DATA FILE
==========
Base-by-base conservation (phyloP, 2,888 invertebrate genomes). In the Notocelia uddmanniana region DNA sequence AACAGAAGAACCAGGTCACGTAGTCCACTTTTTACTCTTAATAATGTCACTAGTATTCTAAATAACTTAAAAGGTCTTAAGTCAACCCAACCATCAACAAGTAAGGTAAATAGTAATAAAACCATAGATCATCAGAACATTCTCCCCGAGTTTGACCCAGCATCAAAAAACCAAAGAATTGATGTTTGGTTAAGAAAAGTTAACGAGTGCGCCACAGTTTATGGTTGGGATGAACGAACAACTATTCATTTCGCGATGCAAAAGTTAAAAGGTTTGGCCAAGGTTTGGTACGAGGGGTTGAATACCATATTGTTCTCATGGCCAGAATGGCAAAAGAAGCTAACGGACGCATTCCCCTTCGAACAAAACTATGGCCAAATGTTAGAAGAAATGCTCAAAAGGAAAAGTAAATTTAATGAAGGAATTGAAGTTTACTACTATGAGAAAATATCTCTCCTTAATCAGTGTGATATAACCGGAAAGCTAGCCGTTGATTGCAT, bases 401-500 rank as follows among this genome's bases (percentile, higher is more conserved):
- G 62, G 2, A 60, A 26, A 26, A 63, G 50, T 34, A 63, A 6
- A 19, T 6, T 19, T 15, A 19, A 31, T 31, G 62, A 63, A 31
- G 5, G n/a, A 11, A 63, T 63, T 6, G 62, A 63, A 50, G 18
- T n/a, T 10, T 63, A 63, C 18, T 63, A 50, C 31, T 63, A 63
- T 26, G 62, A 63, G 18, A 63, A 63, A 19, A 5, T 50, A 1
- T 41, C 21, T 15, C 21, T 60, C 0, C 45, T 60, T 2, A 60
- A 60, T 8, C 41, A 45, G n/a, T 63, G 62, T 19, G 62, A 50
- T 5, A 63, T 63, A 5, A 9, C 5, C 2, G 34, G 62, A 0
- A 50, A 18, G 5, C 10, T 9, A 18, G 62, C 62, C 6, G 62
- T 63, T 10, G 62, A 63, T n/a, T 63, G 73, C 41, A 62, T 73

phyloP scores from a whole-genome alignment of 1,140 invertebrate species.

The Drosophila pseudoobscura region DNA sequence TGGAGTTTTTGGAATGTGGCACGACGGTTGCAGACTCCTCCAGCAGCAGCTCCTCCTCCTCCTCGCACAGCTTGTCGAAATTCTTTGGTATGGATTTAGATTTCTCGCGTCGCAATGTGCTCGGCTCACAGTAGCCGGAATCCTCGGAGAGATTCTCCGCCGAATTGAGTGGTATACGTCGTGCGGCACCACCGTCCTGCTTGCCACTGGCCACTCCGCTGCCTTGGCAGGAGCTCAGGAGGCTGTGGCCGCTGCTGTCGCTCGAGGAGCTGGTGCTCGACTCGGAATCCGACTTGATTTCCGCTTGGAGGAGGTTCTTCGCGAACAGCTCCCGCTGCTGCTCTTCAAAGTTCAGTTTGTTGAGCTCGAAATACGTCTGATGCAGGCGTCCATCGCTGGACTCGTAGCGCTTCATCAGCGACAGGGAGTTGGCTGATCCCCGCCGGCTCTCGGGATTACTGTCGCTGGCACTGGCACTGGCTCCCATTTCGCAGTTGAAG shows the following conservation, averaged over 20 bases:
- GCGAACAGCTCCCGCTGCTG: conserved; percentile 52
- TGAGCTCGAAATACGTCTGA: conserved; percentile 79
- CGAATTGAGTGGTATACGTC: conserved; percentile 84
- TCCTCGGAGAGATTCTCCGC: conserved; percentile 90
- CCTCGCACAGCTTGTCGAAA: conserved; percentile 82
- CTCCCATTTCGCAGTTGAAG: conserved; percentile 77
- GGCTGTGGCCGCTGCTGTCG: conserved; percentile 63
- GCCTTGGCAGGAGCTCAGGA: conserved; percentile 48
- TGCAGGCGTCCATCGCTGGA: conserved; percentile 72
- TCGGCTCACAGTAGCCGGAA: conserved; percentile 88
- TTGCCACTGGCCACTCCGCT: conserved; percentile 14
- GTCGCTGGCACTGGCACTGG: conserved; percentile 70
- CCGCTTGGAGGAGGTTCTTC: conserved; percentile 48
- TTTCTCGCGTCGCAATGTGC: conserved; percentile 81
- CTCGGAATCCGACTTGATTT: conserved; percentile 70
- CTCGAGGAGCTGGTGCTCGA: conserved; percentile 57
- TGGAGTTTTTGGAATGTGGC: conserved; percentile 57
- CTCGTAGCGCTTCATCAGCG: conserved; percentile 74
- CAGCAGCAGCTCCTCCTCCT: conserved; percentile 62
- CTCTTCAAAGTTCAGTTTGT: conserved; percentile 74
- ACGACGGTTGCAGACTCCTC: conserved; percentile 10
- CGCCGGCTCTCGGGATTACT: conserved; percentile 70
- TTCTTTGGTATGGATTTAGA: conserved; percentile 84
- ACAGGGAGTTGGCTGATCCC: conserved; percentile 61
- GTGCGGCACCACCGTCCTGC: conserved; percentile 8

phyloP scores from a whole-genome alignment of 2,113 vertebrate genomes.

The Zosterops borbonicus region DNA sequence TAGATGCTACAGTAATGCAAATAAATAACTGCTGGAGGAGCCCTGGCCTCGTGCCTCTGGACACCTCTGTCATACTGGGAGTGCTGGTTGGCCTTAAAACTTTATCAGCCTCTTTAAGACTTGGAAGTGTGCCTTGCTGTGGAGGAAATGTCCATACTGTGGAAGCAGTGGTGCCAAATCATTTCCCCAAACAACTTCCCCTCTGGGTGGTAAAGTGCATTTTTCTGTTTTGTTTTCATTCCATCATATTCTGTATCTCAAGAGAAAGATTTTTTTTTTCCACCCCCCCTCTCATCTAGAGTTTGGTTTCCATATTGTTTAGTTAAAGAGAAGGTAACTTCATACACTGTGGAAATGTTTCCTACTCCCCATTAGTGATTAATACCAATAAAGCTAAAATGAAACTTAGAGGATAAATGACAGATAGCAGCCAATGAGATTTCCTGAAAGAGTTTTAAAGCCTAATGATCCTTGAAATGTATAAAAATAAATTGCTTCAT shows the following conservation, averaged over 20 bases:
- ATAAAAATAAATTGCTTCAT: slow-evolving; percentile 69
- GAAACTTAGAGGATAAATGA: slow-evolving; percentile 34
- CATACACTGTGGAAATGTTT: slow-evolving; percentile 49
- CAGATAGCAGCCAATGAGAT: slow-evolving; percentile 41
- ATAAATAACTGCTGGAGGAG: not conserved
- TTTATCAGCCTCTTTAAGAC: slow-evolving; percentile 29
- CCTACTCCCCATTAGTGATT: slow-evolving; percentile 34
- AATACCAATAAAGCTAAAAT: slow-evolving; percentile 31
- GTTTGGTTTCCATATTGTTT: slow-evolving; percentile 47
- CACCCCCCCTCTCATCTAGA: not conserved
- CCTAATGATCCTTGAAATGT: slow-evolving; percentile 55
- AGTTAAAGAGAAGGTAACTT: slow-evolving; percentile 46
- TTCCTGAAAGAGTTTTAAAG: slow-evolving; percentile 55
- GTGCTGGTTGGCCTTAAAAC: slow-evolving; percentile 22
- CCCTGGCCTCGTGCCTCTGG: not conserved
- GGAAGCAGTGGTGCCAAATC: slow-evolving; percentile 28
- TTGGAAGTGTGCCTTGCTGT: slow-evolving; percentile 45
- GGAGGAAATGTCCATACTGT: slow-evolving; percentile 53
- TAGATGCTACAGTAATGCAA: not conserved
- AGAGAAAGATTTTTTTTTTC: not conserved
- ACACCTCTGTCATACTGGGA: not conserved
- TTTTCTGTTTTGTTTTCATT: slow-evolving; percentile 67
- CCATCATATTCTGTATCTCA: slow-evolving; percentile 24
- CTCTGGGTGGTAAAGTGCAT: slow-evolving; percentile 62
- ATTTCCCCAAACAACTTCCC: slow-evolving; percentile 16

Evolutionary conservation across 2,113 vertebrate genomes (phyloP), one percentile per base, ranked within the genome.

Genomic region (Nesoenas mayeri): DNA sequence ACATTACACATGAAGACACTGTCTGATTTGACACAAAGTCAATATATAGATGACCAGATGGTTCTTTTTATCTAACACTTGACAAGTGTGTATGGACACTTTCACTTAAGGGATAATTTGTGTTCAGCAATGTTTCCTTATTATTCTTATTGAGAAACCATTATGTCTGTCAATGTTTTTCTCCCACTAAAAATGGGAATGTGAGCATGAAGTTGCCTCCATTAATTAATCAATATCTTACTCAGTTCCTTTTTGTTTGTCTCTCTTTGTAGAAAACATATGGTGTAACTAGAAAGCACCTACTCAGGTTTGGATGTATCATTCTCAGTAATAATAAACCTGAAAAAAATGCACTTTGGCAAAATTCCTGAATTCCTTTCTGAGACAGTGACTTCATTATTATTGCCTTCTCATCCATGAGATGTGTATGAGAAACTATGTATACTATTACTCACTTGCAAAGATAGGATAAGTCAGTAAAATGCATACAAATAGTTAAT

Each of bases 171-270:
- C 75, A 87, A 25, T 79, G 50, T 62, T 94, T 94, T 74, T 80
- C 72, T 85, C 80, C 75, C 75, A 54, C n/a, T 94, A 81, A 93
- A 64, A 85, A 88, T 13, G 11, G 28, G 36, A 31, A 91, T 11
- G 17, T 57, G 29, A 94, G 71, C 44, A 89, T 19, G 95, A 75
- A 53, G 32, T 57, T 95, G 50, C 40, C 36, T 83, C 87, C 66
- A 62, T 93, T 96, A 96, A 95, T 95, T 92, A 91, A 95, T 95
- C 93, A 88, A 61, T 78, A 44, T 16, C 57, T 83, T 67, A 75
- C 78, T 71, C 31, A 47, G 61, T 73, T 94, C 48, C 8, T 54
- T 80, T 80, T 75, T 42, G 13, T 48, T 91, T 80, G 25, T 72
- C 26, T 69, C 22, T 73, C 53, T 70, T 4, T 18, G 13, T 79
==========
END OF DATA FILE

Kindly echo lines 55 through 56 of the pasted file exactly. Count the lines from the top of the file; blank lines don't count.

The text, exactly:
- CCCTGGCCTCGTGCCTCTGG: not conserved
- GGAAGCAGTGGTGCCAAATC: slow-evolving; percentile 28